Even as a poorly equipped Pakistan puts up a valiant fight against COVID-19, the ruling class still finds opportunities for political point-scoring amidst the crisis. Rahimullah Yusufzai reports
Like other countries, Pakistan is struggling to contain the spread of the coronavirus and at the same time trying to minimise the impact on its already depressed economy.
After toying with the idea of ordering a complete lockdown, the Pakistan Tehreek-e-Insaf (PTI) government led by Prime Minister Imran Khan is considering a ‘smart lockdown’, to restrict movement of people and economic activities in specific zones most affected by the virus, rather than shutting down the whole country. However, implementing such a decision is going to be challenging as Pakistan’s institutions and bureaucracy aren’t known to have achieved assigned targets in the past. The government earlier had to re-impose lockdown in certain areas when the relaxation led to a rush of people in the bazaars and the reopening of unauthorised shops and businesses. Traders, businessmen and clerics have been the most restless in terms of abiding by the lockdown and have kept demanding that markets and mosques should be allowed to re-open.
Also, adopting the ‘smart lockdown’ method could be a bit late in the day as the government appeared indecisive when COVID-19 first started spreading in the country. In fact, the prime minister has been arguing that Pakistan, due to its poor economic conditions and high levels of poverty, cannot afford a complete lockdown, as was done in Western countries. Opposition parties, particularly the Pakistan People’s Party (PPP), which is in power in Sindh province, accused him of wasting time and failing to lead effectively to contain the spread of the virus. The PTI’s federal government in the centre and in Punjab and Khyber Pakhtunkhwa, and also as a coalition partner in Balochistan, has been engaged in a verbal duel of accusations and counter-accusations with the PPP’s provincial government in Sindh over their handling of the pandemic.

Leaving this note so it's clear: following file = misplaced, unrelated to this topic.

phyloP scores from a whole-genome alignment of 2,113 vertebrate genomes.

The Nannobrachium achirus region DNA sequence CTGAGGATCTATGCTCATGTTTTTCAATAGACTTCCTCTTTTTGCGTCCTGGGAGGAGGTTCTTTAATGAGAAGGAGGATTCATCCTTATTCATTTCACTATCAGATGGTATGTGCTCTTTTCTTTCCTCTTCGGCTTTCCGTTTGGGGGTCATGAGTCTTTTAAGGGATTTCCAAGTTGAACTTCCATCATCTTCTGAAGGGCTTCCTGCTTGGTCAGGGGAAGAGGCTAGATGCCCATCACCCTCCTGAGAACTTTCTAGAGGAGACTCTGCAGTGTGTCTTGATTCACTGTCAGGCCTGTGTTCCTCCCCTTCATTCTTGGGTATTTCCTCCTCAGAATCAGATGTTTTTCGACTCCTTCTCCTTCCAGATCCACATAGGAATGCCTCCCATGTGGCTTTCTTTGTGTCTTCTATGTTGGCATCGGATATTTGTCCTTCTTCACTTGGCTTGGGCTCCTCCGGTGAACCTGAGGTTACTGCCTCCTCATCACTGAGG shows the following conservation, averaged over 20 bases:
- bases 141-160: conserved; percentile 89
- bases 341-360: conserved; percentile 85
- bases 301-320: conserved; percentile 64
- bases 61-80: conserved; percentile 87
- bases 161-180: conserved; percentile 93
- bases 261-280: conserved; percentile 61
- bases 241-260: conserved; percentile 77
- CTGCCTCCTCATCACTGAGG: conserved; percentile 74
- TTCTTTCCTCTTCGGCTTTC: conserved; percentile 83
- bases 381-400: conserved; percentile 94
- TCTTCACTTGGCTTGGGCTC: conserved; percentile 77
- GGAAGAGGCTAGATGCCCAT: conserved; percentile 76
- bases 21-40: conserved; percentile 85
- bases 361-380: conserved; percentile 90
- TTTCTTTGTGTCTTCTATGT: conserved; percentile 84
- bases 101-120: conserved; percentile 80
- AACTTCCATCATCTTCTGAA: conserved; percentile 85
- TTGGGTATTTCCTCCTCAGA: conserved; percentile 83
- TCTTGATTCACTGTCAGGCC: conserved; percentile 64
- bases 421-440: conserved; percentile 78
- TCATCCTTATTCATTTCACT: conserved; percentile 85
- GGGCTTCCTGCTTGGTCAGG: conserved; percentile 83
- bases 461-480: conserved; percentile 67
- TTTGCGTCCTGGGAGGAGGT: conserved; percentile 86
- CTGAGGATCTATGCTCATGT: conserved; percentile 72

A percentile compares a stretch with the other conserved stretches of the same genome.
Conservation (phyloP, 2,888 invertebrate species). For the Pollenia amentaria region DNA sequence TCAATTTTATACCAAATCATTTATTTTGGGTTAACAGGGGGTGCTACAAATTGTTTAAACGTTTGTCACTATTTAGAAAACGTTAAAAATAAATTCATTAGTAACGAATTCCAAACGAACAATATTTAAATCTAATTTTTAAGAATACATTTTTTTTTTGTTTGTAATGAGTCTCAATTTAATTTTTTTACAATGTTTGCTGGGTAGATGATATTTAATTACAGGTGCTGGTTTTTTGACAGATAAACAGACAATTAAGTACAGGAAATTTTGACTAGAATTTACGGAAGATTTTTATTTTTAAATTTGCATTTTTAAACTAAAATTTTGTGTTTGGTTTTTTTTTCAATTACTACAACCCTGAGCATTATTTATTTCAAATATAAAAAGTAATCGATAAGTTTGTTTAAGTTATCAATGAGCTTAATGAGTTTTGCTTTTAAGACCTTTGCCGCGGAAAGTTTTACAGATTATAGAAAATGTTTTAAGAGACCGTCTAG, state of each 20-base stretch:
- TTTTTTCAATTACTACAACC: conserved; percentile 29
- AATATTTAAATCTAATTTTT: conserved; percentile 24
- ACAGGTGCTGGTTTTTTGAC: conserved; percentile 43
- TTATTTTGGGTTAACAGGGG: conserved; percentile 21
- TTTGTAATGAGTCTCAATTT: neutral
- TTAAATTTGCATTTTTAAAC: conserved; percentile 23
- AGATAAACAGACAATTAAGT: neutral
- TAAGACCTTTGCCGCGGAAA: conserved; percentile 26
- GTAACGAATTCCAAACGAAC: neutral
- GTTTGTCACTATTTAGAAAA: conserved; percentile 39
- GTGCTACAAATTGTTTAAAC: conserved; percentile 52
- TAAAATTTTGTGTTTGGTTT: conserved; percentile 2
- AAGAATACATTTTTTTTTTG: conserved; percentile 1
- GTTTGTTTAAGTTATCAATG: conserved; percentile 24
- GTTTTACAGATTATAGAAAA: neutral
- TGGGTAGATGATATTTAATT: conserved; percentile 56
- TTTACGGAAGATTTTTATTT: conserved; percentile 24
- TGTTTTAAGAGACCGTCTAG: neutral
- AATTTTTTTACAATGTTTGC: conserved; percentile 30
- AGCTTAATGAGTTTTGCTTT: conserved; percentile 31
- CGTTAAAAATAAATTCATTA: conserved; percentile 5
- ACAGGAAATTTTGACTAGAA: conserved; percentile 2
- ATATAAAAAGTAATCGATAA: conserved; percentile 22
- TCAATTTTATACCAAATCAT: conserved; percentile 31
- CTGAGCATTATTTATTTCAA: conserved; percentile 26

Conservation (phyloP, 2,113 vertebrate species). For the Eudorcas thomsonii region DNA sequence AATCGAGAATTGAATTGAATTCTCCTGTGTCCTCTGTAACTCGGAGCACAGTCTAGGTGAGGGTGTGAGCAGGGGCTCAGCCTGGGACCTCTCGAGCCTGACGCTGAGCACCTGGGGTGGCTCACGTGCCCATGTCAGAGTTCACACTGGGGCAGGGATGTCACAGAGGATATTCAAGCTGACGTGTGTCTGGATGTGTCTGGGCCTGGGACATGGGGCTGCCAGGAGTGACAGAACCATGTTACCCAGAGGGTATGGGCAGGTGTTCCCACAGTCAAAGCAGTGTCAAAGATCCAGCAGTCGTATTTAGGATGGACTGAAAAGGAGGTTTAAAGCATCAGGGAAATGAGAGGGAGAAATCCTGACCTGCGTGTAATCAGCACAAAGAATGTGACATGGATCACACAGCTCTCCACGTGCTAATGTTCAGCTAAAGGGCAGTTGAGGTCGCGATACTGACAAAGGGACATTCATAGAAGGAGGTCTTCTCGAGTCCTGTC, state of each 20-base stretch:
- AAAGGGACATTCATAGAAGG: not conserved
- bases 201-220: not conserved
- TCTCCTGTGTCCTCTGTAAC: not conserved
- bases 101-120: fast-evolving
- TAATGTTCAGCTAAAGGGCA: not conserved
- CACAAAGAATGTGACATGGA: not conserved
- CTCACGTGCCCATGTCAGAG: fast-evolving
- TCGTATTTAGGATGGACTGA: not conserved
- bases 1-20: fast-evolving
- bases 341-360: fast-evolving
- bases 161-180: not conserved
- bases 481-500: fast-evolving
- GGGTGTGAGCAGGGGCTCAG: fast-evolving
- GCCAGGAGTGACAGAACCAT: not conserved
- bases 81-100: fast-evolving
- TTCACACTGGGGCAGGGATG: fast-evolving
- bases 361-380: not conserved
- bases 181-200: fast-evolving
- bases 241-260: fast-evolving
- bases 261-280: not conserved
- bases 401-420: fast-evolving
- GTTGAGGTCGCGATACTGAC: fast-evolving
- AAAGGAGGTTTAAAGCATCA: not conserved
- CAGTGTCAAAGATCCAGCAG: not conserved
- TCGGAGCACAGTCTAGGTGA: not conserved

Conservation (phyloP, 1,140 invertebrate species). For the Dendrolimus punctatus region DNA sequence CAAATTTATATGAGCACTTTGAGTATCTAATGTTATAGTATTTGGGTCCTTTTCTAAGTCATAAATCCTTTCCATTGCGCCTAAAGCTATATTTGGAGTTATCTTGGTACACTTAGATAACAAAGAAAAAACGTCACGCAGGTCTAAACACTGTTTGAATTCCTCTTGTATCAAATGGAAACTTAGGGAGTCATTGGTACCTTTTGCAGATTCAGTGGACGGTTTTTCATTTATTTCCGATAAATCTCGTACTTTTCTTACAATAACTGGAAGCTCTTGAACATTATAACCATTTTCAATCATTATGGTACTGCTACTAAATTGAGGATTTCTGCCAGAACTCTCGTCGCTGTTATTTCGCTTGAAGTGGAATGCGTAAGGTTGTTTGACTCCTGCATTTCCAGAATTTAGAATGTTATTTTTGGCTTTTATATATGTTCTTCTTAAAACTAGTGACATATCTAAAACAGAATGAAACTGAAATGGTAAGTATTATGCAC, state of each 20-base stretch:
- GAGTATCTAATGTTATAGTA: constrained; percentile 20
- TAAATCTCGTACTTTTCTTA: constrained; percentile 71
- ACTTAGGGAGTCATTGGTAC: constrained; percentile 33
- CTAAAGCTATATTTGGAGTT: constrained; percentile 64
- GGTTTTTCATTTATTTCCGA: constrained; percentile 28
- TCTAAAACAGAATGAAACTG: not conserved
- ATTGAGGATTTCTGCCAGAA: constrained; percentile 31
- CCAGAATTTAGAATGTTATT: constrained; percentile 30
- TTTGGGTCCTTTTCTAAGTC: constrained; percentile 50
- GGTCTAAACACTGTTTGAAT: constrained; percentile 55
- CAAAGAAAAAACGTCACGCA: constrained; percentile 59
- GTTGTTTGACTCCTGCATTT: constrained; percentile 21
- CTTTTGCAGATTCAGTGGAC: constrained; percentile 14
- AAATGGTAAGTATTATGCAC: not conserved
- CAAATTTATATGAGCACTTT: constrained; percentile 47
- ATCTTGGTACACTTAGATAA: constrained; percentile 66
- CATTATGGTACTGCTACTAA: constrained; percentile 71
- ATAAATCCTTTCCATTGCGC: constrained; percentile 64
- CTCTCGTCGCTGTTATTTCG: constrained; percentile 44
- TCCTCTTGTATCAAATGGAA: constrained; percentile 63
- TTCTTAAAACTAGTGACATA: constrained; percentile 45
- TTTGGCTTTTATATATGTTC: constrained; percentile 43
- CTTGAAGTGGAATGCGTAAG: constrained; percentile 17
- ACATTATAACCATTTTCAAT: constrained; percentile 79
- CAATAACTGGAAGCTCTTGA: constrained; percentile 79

The Sindh government has won praise from many for adopting a stricter lockdown policy and timely action compared to the federal government’s delayed measures.
A major issue of contention between the federal and Sindh government has been the congregational prayers in mosques, particularly during the month of Ramadan, which has just started. Having earlier banned the faithful from praying in mosques as this could spread infection, the federal government succumbed to pressure from the religious lobby and made a 20-point agreement with top scholars representing all sects, under which prayers in mosques were allowed, albeit with certain restrictions to maintain social distancing. Soon, though, the restrictions were being violated and both President Arif Alvi, who had negotiated the Ijma-e-Ummat agreement (consensus of the Muslim community) with the Ulema, and Prime Minister Imran Khan, started warning that permission to hold prayers in mosques, particularly the crowded Friday and Taraweeh prayers, was conditional and could be withdrawn.
The Sindh government again took a tough stand on the basis of a call by senior doctors to continue the ban on congregational prayers in mosques, including Friday and Taraweeh prayers, to prevent more people from getting infected. It ordered that such prayers during Ramadan should be offered by just four or five persons, including the prayer leaders, the muezzin, who issue the call to prayer, and their assistants. Problems could arise if this directive is also applied to Mufti Taqi Usmani (Pakistan’s top religious scholar), Mufti Muneebur Rahman and others who head madrassas (Islamic schools) in Karachi, capital of Sindh, and had made the agreement with the federal government.
Overall, though, there is a sense of relief that cases of COVID-19 and resulting deaths in Pakistan aren’t so far very high, considering the country’s huge population, poor health infrastructure, economic problems and cultural norms that make social distancing hard to ensure. Although selective testing, when deemed necessary, seems to be one major reason for the relatively low number of coronavirus positive cases, the numbers are still fewer than those anticipated. Still, there are fears they could rise steeply, given that the pandemic has not yet peaked. It is believed May and early June could be the peak period, with the rise in COVID-19 cases then possibly overwhelming the country’s inadequate public healthcare system.
As of April 24, Pakistan had reported a total of 11,513 confirmed cases of COVID-19, with Punjab, the most populous province, having 4,851 patients. Sindh was next with 3,945 cases, Khyber Pakhtunkhwa province with 1,541, Balochistan 607, the Gilgit-Baltistan region bordering China 300, the federal capital Islamabad 216 and Azad Jammu & Kashmir 55. Total deaths in the country up to the time of writing are 242.